One of our country’s elite basketball players remains in a Russian prison, a country that’s showed no signs of deescalating its meaningless war against Ukraine and indirectly trying to provoke other countries into joining the conflict.
“The court granted the request of the investigation and extended the period of detention of the U.S. citizen Griner until May 19,” Russian news agency TASS reported.
Griner’s time in Russian custody reached one month on Thursday and might not come to an end soon, as her prison sentence was extended two more months, to at least May 19, on Thursday according to TASS. Calls for the seven-time WNBA All-Star’s release have fallen on deaf ears over the past two weeks, after reports of her arrest surfaced earlier this month. Griner, 31, was allegedly trying to travel with hashish oil in her luggage, a common vape cartridge made from cannabis, while at a Moscow airport on Feb. 17.
Fearing a large wave of American news coverage of Griner’s detainment could make her situation worse due to representing an international diplomatic football, those in the two-time Olympic Gold medalists’ inner circle have preferred to work privately in hopes to free Griner. Little is known about the progress of any release. U.S. Secretary of State Antony Blinken said on March 6 the Biden administration had a team working on Griner’s case. In Russia, the charge for carrying cannabis has a maximum jail sentence of 10 years.
Griner has spent her international career in Russia since 2014, playing for UMMC Ekaterinburg, earning over $1 million per season. That’s more than quadruple her yearly WNBA salary. Griner last played for UMMC Ekaterinburg on Jan. 29. Because of her salary, the WNBA serves as secondary income for the league’s stars who play overseas.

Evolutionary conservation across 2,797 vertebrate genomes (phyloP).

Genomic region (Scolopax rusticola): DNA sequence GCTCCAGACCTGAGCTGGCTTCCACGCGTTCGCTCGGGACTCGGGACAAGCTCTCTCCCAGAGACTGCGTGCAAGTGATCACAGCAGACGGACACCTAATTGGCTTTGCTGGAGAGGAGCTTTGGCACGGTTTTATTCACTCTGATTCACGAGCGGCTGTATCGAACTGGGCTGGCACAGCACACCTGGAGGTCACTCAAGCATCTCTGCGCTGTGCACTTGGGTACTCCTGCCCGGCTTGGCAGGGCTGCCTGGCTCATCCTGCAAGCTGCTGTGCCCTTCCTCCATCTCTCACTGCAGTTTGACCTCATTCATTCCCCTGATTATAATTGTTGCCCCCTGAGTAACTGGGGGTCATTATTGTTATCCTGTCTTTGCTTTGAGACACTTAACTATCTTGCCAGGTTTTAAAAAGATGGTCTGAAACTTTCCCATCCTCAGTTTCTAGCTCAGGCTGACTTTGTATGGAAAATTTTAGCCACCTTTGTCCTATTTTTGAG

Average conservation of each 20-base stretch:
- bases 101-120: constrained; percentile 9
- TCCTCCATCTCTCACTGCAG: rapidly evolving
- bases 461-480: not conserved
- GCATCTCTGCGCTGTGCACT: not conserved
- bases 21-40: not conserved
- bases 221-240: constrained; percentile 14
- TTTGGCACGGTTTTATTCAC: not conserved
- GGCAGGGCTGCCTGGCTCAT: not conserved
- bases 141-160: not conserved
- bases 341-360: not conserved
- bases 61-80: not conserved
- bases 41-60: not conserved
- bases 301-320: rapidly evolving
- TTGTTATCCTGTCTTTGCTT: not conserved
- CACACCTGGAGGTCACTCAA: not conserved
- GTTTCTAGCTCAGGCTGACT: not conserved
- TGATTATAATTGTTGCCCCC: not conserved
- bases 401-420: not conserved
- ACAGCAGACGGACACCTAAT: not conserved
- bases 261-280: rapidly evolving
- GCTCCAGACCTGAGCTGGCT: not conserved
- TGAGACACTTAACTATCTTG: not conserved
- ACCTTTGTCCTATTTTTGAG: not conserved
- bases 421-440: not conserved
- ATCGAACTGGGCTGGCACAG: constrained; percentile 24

A member of Russia’s Public Monitoring Commission told TASS Griner was sharing a cell with two women with no previous convictions. Griner’s only issue was that the prison beds were too short for her 6-foot-9 frame, according to the report.
The WNBA previously confirmed Griner, who plays domestically for the Phoenix Mercury, is the lone league player still in Russia or Ukraine of the more than a dozen who spend the offseason playing professionally in those countries. Other notable players who apply their trade in Eastern Europe are reigning league MVP Jonquel Jones, Courtney Vandersloot, and Allie Quigley.
The U.S. State Department issued a “do not travel” advisory for Russia on March 6 due to its invasion of Ukraine, stating that all U.S. citizens should depart the country immediately, for reasons including “the potential for harassment against U.S. citizens by Russian government security officials” and “the Embassy’s limited ability to assist” American citizens currently in Russia. The 2022 WNBA season is slated to start May 6, less than two weeks before Griner’s currently slated release from prison.
Griner’s return would be the biggest story heading into the 2022 WNBA season. She shouldn’t be in jail right now and every day she spends not as a free woman is an indictment of both Russia and America, for arresting her and not finding a way to secure her release. Efforts need to be ramped up as a result of her sentence being extended, countering any measure that Russia can undeservingly control the life of a high-profile American athlete and citizen. It’s a trickier road because of her fame, not an impossible path to navigate.
Original source here
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